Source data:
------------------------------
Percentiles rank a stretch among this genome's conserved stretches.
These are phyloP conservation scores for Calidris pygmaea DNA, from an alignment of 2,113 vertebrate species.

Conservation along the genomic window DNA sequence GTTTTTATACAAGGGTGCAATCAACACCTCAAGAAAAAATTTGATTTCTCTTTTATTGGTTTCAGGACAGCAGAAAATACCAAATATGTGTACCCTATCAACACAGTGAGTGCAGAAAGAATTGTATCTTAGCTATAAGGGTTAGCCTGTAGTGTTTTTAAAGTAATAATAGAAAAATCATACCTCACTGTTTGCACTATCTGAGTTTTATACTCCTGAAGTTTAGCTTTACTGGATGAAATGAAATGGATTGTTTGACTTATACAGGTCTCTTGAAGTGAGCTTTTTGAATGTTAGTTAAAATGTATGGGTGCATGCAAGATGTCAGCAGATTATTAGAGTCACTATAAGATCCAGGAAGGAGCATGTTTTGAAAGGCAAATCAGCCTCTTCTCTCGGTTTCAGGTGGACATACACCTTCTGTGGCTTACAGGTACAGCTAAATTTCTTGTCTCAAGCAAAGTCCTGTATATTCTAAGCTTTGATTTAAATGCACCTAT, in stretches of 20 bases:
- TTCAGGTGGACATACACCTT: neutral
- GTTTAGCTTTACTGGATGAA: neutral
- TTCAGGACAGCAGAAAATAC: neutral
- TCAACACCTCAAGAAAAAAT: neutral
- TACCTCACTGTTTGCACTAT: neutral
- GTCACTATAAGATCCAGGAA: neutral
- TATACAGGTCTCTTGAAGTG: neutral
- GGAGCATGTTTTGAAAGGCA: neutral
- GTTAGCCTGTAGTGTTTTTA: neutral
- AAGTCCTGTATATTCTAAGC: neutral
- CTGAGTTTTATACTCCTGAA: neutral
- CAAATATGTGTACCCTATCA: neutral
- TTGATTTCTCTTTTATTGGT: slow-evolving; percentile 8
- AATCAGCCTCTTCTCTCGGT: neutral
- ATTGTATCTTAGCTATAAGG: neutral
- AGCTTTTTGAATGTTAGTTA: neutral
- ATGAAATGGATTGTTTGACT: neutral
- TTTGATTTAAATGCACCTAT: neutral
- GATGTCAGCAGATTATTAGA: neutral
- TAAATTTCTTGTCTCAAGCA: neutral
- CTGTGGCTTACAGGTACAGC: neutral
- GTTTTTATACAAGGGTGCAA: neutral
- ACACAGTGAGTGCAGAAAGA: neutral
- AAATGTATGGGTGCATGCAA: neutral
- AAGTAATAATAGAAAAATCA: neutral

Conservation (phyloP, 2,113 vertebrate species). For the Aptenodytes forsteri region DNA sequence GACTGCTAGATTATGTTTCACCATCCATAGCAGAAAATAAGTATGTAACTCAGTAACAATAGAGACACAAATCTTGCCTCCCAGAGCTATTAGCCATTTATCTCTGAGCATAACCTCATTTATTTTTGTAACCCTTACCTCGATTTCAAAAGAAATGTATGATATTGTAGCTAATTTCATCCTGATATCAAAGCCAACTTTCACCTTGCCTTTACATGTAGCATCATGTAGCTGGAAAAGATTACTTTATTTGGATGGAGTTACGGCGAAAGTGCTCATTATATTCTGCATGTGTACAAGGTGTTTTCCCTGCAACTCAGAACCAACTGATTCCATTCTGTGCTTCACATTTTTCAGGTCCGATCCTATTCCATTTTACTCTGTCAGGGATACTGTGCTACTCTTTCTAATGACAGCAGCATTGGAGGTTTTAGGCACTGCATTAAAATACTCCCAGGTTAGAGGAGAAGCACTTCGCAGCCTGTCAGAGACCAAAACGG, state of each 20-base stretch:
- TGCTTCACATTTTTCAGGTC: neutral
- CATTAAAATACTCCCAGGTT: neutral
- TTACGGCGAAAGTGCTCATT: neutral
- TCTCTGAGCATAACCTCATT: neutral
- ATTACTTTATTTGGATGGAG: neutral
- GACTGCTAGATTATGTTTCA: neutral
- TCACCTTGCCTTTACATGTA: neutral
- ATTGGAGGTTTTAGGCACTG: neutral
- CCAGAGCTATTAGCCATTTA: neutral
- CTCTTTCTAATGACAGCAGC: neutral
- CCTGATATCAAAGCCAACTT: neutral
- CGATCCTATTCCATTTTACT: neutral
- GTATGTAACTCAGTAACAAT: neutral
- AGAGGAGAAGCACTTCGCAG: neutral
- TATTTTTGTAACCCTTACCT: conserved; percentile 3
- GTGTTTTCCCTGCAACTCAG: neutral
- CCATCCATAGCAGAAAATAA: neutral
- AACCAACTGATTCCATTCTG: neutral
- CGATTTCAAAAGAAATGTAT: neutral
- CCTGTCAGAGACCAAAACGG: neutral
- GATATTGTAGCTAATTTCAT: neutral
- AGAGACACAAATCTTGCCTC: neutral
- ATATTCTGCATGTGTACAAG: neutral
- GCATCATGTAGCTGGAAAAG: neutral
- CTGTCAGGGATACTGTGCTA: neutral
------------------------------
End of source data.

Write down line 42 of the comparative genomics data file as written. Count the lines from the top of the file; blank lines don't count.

- GTATGTAACTCAGTAACAAT: neutral